Or what “feeling” is, and perhaps even what “intelligence” is. Nothing can escape it. I have no doubt that in the future, we will look at emotions very differently than the way we understand them today. Or even the way we perceive psychology and mental illness, or for our conversation – intelligence.

The race to find the “gene” that is responsible for intelligence is obscure since, eventually, like everything else in evolution, it’s never just one thing. It’s a composition of many “things” in context.

I love the phrase “gut feeling” to describe our instinctive feelings about a given situation, which was coined before we understood anything about our microbiome and how in fact, it defines us and even controls the way we act and behave.

Most of our microbiome, which constitutes about 90% of the cells in our body, resides in our gut. This hub of bacterial soup sends signals to our brain telling it how we “feel” about things and, in return, act upon them. Some call it our “second brain”, yet instead of a fixed contained one on the top of our body, this one is elusive and elastic.

Today with the hype of mapping the microbiome in and on our body and our surroundings, as well as our ability to collect Big Data and the human genome project, we are starting to connect the dots.  But it’s not only the “hardware” DNA that defines us. It’s the ecological context and consistency. Bacteria help us to understand our immediate relationship to our environment.

So many of the challenges that we face today have already been worked out for billions of years by various models in nature. The remarkable thing about humans is our ability to curate and create: extract and curate the various benefits from different biological systems and create new ones.

We are creatures of awareness and curiosity, of imagination and invention. We have learned how to engineer and extend our body limbs and senses, cure and fight diseases, control and enhance reproduction and, eventually, our life span.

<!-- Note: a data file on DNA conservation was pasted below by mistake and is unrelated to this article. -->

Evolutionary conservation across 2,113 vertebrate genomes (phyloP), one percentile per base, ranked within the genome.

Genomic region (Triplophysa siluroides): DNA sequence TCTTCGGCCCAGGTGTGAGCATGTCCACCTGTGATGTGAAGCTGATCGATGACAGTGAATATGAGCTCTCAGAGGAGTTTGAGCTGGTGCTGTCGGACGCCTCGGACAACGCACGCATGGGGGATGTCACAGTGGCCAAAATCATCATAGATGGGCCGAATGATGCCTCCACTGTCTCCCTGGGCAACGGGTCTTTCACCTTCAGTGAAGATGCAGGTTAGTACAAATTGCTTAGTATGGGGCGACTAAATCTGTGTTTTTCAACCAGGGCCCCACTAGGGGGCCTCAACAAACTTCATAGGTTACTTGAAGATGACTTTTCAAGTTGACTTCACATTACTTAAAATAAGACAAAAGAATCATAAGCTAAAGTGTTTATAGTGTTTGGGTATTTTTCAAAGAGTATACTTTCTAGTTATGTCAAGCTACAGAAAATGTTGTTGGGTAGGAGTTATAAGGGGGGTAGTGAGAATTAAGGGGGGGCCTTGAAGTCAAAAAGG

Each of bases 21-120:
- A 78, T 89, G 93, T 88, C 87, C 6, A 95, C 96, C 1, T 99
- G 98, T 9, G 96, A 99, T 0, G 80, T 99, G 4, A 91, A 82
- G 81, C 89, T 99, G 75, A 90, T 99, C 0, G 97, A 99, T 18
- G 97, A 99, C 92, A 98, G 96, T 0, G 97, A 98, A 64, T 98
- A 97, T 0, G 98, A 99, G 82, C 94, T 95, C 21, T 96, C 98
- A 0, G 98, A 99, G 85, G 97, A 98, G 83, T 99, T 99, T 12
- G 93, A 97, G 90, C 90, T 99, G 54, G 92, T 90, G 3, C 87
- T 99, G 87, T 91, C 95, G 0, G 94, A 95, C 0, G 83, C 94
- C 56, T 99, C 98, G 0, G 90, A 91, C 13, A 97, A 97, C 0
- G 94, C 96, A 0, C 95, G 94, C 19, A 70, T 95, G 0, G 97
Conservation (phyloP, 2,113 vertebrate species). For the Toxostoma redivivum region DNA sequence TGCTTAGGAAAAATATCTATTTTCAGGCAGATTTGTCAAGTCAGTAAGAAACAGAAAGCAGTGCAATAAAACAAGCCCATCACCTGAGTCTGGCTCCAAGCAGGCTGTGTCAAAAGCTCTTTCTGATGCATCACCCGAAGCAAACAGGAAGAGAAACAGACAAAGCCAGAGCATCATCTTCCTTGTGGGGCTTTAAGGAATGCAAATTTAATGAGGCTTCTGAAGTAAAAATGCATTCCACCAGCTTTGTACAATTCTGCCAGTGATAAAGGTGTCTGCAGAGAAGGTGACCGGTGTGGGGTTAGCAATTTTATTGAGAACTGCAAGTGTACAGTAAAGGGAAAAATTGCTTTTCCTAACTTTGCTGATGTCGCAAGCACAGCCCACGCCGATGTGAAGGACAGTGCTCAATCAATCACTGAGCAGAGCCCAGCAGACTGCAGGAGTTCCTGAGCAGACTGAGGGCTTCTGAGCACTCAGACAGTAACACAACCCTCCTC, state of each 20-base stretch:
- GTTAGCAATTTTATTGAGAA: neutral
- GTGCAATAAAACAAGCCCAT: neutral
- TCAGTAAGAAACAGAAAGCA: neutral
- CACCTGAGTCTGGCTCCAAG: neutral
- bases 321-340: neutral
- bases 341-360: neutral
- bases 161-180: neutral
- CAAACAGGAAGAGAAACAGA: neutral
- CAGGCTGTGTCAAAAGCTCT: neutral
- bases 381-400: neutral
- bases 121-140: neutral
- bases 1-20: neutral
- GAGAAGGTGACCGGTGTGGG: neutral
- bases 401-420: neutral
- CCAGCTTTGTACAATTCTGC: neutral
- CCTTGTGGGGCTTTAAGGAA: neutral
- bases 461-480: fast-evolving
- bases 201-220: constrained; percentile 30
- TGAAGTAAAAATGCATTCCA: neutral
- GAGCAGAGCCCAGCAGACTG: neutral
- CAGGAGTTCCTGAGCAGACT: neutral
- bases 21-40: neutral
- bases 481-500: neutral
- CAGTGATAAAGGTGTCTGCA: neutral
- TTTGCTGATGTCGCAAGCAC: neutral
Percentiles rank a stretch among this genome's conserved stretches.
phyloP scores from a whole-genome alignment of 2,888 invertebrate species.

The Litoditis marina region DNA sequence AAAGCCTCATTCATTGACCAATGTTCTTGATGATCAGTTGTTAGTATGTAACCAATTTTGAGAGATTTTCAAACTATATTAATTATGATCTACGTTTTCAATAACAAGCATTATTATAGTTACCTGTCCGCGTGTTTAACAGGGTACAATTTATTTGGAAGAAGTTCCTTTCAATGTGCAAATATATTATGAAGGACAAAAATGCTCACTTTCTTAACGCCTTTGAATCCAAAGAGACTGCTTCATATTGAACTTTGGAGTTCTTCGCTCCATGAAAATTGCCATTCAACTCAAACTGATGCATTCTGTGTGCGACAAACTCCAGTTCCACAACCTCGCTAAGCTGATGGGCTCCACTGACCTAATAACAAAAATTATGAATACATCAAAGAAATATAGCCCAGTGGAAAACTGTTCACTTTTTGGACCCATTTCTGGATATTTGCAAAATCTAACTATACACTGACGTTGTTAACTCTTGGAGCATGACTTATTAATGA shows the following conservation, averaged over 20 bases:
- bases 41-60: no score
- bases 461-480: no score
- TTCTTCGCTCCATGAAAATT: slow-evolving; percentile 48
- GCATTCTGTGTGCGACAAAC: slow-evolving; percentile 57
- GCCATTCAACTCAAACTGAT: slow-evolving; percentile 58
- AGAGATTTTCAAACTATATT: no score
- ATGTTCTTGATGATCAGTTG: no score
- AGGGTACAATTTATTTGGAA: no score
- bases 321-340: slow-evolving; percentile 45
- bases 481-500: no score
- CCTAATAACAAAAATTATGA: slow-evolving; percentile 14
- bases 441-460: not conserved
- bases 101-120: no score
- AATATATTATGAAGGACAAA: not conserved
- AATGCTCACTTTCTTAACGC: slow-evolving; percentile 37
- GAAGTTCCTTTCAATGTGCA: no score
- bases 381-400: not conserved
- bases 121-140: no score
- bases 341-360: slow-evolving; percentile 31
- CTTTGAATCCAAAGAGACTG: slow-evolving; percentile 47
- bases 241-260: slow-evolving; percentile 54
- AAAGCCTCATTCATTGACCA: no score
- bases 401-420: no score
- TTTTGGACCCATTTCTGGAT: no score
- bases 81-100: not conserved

We have also created tools that help us to enrich our abilities beyond our body capabilities, from knives and cars to rockets and communication systems. It’s pretty unique where we’ve got ourselves.  So intelligence is an interesting concept when it comes to microorganisms.

Perhaps by talking about it this way, we humans can be a bit more humane and humble towards nature and learn something about the evolution of advanced social behaviour from these tiny creatures. 

We still don’t know everything about nature and about the billions of microorganisms that make us and the biosphere. Perhaps attributing intelligence to them from a human-centric point of view could make us more attentive and understand that we are merely part of an ecosystem.

On the other hand, when talking about collective social interactions and altruism, it’s also interesting to mention the “selfish cell” – the single bacteria that act “selfishly “ against the odds of the colony. It’s a very risky act – on one hand, it can cause its survival opportunity, while on the other hand, it could gain new opportunities, which in return, the whole colony could benefit from.

So perhaps they can also teach us something about selfishness, which could take her on a completely different perspective or definition. Seeing the selfish individual as a pioneer depends on the context and mostly the result– the benefit of the collective.

As an educator and curator at Genspace, your work addresses the ethics, and the Do It Yourself biology; What (bio)technical invention do you think will have more impact in real life in a not-too-distant future?